Within its corporate limits. Montezuma has two cemeteries. Montezuma Cemetery had its first burial in 1811 and is located immediately west of the school. Oakland Cemetery is located on the north edge of Montezuma at 2534 N. River Road, W.87.3726666 degrees latitude and N. 39.8029720 degrees longitude in Reserve Township in the county of Parke. Oakland Cemetery is bordered on the west by the site of the Wabash and Erie Canal, had its first burial in 1862 and was installed in 2007 as a historic cemetery in Indiana’s Cemetery and Burial Ground Registry of the Indiana DNR.

There are 10,284 burial spaces with 3,260 total occupied spaces. The number of stones is unknown. The first burial was on 7/24/1862 where soldier Wm. Benton Blue was interred.

The northern-most sections of Oakland cemetery are enclosed with a wrought iron fence and beautiful old gate. A stone wall built by W.P.A. workers also borders this cemetery on the east.

Montezuma Cemetery is considered an abandoned cemetery, surrounded by streets and residences that prevent it from being enlarged. Oakland Cemetery has been enlarged and improved, making it a beautiful burial ground. Thirty-eight soldiers are buried here. Two of them, Paul Long and George Baird, lost their lives overseas during World War I, were buried in France, and later were brought back to their native land. Paul, the first one from Parke County to meet his death during World War I, was killed in action on March 16, 1918. Doctors G. W. McCune, G. W. Farver, and J. W. Kemp, army physicians, are also buried here.

People of interest who are interred in Oakland Cemetery:

Wm. Benton Blue: soldier, interred July 24, 1862

Ezra Compton: from Vermillion County January 11, 1879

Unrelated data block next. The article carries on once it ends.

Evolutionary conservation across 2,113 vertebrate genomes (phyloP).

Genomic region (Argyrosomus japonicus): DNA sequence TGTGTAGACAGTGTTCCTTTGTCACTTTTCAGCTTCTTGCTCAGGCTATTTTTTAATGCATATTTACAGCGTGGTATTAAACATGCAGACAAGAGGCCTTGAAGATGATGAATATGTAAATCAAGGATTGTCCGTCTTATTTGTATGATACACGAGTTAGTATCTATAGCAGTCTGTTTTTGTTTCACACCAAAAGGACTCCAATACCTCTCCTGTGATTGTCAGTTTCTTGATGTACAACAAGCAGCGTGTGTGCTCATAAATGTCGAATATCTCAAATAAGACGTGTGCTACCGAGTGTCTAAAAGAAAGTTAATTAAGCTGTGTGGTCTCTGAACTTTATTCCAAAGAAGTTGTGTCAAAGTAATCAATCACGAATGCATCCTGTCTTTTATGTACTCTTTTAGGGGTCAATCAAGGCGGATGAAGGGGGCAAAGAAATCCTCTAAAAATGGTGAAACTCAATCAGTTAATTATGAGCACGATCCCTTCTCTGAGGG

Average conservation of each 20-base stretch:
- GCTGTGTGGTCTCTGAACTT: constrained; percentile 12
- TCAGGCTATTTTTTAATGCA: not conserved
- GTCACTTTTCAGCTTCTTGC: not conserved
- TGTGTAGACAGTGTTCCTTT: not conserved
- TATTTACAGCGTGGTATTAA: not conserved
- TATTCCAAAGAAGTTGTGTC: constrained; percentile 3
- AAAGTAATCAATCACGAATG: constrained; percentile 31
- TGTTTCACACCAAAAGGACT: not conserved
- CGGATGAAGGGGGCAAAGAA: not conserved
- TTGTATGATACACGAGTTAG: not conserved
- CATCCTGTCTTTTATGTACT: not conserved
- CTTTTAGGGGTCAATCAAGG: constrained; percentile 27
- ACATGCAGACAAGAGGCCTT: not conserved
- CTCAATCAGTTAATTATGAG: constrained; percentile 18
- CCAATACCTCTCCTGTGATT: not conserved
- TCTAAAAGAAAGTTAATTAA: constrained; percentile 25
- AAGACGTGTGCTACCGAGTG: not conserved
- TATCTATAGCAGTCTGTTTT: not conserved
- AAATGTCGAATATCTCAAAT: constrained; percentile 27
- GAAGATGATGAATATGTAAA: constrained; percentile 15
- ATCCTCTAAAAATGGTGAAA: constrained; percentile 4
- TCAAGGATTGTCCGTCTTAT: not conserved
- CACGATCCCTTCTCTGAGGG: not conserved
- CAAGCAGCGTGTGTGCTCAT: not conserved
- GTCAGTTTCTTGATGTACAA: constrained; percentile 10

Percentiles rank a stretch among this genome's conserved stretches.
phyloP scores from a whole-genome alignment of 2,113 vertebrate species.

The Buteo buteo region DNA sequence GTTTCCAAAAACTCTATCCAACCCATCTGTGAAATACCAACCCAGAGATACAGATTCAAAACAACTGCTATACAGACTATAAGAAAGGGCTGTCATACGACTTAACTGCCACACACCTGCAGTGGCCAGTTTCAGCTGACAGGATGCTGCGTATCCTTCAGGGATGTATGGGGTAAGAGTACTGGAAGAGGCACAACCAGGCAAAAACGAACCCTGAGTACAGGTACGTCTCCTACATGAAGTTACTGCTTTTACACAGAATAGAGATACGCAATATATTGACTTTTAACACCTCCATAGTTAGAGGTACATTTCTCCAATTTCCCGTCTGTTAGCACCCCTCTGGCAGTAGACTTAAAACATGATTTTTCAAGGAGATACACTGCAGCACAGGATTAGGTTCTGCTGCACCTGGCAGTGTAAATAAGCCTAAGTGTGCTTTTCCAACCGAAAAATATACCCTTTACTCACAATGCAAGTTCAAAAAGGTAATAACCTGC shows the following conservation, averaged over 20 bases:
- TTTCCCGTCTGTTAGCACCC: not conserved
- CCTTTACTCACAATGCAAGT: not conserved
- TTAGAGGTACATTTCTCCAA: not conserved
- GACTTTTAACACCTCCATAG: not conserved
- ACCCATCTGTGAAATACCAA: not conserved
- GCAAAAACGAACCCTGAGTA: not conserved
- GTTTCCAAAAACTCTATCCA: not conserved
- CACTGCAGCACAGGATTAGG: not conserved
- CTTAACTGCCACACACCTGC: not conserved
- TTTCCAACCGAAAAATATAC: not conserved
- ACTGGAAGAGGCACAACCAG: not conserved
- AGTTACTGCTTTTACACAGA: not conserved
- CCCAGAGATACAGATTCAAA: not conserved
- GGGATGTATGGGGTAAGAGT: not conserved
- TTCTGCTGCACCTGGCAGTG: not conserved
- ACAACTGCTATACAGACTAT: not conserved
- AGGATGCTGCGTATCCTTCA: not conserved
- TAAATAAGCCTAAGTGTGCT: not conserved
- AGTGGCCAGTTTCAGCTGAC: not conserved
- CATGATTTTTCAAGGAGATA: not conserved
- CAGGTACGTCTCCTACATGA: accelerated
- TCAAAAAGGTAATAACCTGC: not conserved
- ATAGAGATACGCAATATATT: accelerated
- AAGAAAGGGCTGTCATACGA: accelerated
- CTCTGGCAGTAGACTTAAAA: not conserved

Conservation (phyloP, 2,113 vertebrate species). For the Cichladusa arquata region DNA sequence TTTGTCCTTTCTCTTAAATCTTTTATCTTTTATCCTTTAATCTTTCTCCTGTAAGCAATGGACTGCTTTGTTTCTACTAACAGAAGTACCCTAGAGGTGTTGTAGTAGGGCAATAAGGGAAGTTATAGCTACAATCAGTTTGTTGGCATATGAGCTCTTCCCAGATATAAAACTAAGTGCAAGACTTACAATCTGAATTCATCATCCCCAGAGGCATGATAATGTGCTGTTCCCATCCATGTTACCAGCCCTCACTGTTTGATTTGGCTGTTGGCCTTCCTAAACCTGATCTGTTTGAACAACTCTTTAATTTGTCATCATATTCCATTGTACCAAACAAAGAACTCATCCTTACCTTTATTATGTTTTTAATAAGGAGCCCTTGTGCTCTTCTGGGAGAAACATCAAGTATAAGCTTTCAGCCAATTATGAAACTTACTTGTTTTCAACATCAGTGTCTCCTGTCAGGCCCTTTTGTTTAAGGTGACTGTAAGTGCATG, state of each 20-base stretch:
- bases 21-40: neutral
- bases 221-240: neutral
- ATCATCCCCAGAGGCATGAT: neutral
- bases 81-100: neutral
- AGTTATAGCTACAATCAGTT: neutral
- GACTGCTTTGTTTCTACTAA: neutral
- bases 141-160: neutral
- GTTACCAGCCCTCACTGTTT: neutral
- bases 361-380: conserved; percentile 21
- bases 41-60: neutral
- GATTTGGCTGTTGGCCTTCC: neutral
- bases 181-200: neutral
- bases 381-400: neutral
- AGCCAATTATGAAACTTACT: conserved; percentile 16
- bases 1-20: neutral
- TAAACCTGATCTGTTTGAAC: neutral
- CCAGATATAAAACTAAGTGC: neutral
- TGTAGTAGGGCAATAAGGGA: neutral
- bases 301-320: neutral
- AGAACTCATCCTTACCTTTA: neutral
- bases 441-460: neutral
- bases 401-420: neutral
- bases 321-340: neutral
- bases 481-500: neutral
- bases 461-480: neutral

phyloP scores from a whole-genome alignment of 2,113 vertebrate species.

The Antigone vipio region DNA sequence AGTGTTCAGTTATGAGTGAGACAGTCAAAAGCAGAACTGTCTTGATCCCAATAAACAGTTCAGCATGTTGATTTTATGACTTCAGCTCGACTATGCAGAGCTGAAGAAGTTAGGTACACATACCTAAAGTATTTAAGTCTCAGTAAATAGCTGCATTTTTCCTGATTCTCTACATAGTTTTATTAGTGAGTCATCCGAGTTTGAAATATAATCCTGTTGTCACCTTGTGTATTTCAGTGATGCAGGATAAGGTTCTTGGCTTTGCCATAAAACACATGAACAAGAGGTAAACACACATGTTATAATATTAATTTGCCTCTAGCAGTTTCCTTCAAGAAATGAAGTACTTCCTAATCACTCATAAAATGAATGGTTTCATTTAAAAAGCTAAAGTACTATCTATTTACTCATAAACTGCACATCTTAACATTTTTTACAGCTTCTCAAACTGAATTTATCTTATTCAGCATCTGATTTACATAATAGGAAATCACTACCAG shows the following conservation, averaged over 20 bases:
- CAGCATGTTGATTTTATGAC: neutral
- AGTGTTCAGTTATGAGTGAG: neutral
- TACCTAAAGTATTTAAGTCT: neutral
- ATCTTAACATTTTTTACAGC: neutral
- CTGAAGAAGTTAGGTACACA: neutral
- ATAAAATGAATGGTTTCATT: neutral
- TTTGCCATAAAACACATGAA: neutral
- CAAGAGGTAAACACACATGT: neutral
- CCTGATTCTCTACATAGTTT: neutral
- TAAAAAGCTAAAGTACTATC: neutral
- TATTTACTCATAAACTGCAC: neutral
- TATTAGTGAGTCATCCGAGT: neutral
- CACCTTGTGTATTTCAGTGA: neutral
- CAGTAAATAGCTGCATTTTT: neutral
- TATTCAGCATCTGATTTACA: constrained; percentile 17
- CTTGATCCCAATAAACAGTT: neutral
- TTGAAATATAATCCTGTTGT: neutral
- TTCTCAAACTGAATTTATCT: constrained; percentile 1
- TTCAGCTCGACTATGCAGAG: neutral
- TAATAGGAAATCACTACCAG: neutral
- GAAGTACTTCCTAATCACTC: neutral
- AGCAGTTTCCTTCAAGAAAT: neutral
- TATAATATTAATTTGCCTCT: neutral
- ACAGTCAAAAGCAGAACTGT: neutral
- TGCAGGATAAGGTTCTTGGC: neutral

Erastus Benson: builder of Benson’s Basin in the south part of Montezuma in what is now Reeder Park. This basin was a turn-around and repair dock on the Wabash and Erie Canal. Benson owned white mules and packets. 1814-1889

James and Arvella Jane Mushett: Mr. Mushett was credited with bringing the first packet of goods to Montezuma on the Wabash and Erie Canal in 1848 and stayed in Montezuma. Mr. Mushett worked for Erastus Benson at the warehouse. His wife Arvella was a cook on that packet boat. They lived on the packet boat. Their gravesites face the site of the canal on the very northwest corner of the cemetery. In 1873 they moved to Armiesburg where he became a grocery store operator. James Mushett 1822-1909

Joseph Burns: owned a ferry boat on the canal. Burns Ferry was located on North Water Street behind Paul and Virginia Bartlow’s home at 1217 N. Washington St. He married Caroline Vanlandingham who was Wyck’s sister. 1822-1903

John Wyckliffe Vanlandingham: ferry boat operator across the Wabash River at Montezuma for Joseph Burns. The called him “Uncle Wyck” 1838-1914

Septimus Vanlandingham: clerk who managed the warehouse for Col. Erastus M. Benson. A brother to Wyckliffe Vanlandingham. He was later engaged in the mercantile business 1821-1906

Andrew Scott Russell: credited with sending the “last” packet of goods down the canal from Montezuma in 1875. The canal closed from Montezuma to Evansville in 1865.

James Patterson: operated Armiesburg Mill for Mr. Chambers. 1804-1891

Judge Walter G. Donaldson: built V.F.W. building on Jefferson Street in Montezuma. He was a grain dealer during Canal Days. 1802-1892

J.W. Kemp: Civil War Veteran January 30, 1884

Dr. George McCune: was a well known doctor in Montezuma during the Wabash and Erie Canal Days. He put out a shingle there in 1865. He served in the Civil War as a surgeon for the 14th Indiana, holding the rank of major. Born Feb. 12, 1835 Died Feb. 28, 1891.

Charles Brown: past Grand Master of the Indiana Freemasons